That the EPBC Act does not include a single species of fungi, Alison says, partly explains the lack of recognition for their ecological importance. “When your national legislation doesn’t see a single fungus as worthy of protection and the only role it has is as a threat to ‘biodiversity’, you start to see how public misunderstanding is shaped by that.”

Related: The future is fungi

Australia: the kingdom of fungi

Australia is home to more than 15,000 species of fungi, 8000 of which are macrofungi, visible to the naked eye. The rest are microscopic. However, Alison says it’s quite possible the actual number is in the hundreds of thousands, substantially more than the entirety of Europe. “They have more knowledge of the species they’ve got and we’ve got more fungi and less knowledge,” she says.

Our colourful range of fungi is attributable to Australia’s diverse microclimates and ecosystems. “If you drew a line from Thursday Island, just off north Queensland, all the way down to South Bruny Island, Tasmania, you’d pass mangroves, coastal grasslands, tropical ecosystems all the way down to the stringybark forests of the south. And this diversity is reflected in the fungi.”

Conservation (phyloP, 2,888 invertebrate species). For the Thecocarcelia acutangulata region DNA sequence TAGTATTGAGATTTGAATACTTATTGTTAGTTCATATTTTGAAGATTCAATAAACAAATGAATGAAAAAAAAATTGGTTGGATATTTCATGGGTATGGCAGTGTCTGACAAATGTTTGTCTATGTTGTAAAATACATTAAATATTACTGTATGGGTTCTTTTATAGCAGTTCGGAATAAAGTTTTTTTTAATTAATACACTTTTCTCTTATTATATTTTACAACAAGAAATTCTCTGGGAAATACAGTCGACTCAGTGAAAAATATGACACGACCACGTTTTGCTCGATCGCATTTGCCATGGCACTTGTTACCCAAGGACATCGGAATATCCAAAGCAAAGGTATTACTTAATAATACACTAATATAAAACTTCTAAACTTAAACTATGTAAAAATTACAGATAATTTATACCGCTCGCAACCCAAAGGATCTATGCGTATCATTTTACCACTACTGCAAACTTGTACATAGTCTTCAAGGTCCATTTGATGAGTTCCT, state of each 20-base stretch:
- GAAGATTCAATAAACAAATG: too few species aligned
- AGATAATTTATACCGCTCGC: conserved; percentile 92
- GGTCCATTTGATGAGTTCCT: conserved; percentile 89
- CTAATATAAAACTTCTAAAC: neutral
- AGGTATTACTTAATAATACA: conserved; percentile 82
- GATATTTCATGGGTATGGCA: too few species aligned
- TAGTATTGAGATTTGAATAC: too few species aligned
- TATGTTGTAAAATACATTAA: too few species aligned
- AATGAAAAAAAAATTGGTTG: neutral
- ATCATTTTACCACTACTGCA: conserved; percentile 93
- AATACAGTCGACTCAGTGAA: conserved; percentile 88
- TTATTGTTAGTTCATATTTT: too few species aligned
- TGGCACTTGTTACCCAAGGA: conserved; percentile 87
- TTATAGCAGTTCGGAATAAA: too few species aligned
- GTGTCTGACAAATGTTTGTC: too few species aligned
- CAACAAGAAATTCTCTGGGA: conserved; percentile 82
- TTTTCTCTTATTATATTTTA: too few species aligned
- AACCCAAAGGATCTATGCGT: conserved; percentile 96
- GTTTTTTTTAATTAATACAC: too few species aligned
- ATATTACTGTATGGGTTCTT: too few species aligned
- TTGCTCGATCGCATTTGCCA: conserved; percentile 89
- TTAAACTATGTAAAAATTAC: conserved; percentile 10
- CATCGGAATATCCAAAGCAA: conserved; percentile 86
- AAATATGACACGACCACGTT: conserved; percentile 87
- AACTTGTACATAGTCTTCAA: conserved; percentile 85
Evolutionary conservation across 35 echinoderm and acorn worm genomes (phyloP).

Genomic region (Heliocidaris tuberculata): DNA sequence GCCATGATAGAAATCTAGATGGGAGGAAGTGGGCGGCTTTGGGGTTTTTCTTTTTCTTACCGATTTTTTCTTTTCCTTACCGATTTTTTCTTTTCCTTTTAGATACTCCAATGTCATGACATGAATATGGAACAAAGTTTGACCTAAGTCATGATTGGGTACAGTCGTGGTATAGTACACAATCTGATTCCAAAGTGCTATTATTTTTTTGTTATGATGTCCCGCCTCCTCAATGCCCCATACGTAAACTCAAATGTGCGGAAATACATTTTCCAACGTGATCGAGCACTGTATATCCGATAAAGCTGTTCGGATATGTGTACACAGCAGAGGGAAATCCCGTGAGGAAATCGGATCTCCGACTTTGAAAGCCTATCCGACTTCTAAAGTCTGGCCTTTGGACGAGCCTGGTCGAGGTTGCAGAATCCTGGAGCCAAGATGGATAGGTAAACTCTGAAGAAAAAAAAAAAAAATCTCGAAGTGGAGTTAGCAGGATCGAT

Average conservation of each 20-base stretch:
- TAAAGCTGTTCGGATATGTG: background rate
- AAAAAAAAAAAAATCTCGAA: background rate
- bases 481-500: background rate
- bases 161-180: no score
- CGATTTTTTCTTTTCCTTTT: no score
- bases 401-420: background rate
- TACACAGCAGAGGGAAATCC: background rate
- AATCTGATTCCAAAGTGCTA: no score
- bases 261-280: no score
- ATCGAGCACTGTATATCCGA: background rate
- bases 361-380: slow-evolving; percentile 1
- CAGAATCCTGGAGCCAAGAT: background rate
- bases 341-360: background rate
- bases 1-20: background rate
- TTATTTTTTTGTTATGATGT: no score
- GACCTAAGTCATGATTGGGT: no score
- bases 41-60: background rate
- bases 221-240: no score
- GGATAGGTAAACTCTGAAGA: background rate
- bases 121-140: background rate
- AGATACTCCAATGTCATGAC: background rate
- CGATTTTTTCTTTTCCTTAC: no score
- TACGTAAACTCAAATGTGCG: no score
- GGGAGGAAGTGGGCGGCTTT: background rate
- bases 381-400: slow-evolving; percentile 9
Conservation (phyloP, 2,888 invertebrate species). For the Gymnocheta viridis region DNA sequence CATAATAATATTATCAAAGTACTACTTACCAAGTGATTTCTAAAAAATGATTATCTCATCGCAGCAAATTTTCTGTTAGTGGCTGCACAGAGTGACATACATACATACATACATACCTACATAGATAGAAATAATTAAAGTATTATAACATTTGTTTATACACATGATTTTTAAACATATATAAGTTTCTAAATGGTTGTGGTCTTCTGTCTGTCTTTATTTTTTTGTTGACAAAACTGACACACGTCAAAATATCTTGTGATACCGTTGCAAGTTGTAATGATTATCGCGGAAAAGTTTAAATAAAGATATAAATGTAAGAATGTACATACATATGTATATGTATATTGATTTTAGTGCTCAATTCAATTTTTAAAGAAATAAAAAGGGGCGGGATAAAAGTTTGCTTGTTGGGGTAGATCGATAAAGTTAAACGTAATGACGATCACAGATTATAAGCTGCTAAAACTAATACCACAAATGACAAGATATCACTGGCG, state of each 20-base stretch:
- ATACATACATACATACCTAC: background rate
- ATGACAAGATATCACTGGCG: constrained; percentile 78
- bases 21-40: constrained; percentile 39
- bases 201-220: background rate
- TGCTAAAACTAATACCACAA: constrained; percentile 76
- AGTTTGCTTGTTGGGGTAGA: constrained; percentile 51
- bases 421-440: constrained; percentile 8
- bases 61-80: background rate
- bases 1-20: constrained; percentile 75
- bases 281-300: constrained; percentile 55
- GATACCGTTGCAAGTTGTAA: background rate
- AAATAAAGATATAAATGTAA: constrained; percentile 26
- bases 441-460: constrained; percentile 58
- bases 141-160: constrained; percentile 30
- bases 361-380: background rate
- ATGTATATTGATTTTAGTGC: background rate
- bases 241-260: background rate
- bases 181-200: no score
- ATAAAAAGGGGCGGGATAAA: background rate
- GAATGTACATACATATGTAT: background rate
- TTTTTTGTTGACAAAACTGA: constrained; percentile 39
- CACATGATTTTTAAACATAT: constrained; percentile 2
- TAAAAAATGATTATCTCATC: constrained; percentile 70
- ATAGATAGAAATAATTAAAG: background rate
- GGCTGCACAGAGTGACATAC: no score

Approximately 40 Australian animals rely heavily on fungi, particularly during Autumn. In some cases, it can make up 90 per cent of their diet. “ Fungi underpins almost every terrestrial ecosystem in the world, creating architecture below the soil between trees and different plants. They play a very connective role,” says Alison, which she believes is under appreciated.

Prior to colonisation, Alison says Aboriginal Australians probably held the oldest knowledge of fungi. “People often say the Chinese and Chileans have the oldest knowledge of fungi. However, Aboriginal knowledge potentially goes back over 60,000 years and counting. It’s likely to be the oldest knowledge of fungi and yet we’ve lost a lot of it.”